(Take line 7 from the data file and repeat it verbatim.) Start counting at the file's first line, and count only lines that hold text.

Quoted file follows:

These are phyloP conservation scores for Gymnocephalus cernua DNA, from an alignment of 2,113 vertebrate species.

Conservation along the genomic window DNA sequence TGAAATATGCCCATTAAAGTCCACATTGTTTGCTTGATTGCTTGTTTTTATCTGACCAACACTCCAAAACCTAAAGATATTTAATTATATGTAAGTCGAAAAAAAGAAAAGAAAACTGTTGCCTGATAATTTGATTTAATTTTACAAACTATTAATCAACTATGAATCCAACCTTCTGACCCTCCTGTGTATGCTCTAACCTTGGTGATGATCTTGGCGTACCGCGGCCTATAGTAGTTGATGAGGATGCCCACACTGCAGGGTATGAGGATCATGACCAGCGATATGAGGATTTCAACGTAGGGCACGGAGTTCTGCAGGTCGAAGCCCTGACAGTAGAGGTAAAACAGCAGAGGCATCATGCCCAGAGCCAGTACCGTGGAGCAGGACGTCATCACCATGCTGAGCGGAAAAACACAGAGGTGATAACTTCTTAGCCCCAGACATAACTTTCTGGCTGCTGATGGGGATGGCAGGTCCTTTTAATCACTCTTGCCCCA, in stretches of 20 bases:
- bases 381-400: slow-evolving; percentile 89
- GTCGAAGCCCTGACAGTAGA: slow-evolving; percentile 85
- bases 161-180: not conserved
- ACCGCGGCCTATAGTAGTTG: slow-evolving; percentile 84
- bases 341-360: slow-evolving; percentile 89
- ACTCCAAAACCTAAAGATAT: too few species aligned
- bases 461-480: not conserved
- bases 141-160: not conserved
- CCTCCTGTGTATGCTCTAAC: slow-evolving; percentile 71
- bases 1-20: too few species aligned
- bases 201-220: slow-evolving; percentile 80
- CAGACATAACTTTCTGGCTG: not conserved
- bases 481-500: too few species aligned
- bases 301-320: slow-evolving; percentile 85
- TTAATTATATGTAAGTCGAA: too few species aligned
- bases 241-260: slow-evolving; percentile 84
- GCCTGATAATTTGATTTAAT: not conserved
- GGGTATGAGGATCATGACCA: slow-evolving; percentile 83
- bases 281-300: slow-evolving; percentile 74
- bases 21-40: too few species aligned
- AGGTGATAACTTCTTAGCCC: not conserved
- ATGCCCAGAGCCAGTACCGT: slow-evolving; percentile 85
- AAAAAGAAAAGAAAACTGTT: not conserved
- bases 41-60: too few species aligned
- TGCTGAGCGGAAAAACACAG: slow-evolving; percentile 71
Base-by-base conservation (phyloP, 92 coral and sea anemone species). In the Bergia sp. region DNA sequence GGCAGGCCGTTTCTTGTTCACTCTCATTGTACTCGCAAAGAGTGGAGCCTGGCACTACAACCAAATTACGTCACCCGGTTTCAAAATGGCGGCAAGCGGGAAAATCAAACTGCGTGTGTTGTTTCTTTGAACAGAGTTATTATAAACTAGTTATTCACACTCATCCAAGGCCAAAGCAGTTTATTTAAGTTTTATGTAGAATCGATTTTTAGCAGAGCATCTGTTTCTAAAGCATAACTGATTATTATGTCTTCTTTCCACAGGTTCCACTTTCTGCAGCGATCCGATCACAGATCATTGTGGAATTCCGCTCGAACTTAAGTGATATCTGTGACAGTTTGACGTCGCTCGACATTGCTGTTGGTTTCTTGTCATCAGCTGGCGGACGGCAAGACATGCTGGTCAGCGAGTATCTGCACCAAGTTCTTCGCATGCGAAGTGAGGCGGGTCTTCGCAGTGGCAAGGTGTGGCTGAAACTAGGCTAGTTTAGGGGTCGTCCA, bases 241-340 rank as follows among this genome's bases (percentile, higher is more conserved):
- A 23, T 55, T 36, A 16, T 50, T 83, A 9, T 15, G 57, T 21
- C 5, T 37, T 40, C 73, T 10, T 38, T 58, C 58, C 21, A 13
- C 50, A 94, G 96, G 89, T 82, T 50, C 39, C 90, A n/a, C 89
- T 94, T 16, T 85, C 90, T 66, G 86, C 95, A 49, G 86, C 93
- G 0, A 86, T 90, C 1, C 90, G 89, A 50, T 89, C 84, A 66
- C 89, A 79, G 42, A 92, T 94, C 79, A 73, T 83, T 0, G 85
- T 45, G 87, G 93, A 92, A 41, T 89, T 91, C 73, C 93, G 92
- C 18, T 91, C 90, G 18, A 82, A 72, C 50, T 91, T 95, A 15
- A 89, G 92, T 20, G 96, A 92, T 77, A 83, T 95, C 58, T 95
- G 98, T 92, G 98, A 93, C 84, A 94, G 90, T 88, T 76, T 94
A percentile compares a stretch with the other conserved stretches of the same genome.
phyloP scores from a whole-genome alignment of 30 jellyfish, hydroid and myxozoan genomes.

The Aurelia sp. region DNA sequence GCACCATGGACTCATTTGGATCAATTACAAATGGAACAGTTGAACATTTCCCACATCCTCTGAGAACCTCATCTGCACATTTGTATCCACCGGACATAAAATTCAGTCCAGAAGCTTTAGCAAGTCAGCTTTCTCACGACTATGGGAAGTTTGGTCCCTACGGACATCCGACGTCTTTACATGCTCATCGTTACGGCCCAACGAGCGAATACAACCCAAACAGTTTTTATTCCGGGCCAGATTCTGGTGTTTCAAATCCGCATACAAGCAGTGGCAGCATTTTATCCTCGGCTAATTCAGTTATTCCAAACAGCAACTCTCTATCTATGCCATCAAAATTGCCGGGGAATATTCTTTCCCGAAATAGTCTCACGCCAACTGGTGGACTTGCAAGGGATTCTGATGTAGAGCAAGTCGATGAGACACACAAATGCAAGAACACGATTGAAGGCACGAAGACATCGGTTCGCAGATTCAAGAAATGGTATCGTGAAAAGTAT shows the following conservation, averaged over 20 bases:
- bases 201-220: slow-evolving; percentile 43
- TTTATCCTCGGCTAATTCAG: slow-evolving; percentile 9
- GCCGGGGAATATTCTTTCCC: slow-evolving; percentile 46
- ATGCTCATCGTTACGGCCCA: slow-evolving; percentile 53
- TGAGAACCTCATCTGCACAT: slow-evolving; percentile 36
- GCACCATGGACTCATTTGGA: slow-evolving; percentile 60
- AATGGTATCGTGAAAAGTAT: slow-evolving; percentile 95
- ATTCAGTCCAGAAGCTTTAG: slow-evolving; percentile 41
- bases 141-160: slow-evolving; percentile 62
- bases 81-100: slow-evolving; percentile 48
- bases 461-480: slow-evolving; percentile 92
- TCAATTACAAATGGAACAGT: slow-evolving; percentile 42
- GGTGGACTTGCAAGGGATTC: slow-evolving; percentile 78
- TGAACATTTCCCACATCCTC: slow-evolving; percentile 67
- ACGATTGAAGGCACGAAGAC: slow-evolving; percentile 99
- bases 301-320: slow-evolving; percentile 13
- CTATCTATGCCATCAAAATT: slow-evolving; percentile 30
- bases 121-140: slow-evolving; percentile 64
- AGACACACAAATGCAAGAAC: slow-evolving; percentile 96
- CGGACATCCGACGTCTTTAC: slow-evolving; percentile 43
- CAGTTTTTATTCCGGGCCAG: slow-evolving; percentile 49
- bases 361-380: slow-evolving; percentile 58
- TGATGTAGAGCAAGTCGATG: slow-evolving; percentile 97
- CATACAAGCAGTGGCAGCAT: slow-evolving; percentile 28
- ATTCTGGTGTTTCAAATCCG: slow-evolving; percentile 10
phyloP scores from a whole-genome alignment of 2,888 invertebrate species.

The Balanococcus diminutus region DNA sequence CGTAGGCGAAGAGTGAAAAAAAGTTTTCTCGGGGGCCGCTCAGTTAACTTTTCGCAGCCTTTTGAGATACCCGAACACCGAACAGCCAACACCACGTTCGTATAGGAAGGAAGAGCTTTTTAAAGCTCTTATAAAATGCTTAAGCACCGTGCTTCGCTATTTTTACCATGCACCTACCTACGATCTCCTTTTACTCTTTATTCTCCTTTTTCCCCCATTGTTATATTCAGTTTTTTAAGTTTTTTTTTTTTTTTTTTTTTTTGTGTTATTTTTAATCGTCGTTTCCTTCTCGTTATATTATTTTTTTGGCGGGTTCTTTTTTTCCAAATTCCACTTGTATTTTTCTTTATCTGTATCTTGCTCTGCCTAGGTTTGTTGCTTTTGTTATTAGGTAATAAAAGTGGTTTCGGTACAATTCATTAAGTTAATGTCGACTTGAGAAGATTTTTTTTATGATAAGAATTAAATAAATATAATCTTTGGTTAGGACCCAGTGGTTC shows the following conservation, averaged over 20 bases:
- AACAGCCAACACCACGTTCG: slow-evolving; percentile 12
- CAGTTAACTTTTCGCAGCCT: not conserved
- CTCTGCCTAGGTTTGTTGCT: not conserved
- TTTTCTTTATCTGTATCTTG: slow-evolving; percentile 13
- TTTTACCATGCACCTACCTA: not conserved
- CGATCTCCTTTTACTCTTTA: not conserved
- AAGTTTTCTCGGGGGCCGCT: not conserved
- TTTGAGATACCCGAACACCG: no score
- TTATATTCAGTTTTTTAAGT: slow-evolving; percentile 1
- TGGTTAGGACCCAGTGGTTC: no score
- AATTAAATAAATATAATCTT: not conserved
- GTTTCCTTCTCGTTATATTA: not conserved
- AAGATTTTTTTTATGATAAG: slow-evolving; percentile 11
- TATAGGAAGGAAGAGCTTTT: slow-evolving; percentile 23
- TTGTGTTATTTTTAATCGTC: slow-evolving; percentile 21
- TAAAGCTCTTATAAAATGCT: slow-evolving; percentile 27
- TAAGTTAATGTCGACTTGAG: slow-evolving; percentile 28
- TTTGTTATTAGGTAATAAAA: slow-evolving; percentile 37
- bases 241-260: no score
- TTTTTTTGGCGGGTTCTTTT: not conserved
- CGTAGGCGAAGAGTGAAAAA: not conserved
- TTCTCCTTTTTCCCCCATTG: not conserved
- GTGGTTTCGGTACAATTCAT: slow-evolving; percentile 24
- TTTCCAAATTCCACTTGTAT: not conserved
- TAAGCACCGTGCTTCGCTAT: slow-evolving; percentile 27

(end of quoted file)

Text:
- bases 341-360: slow-evolving; percentile 89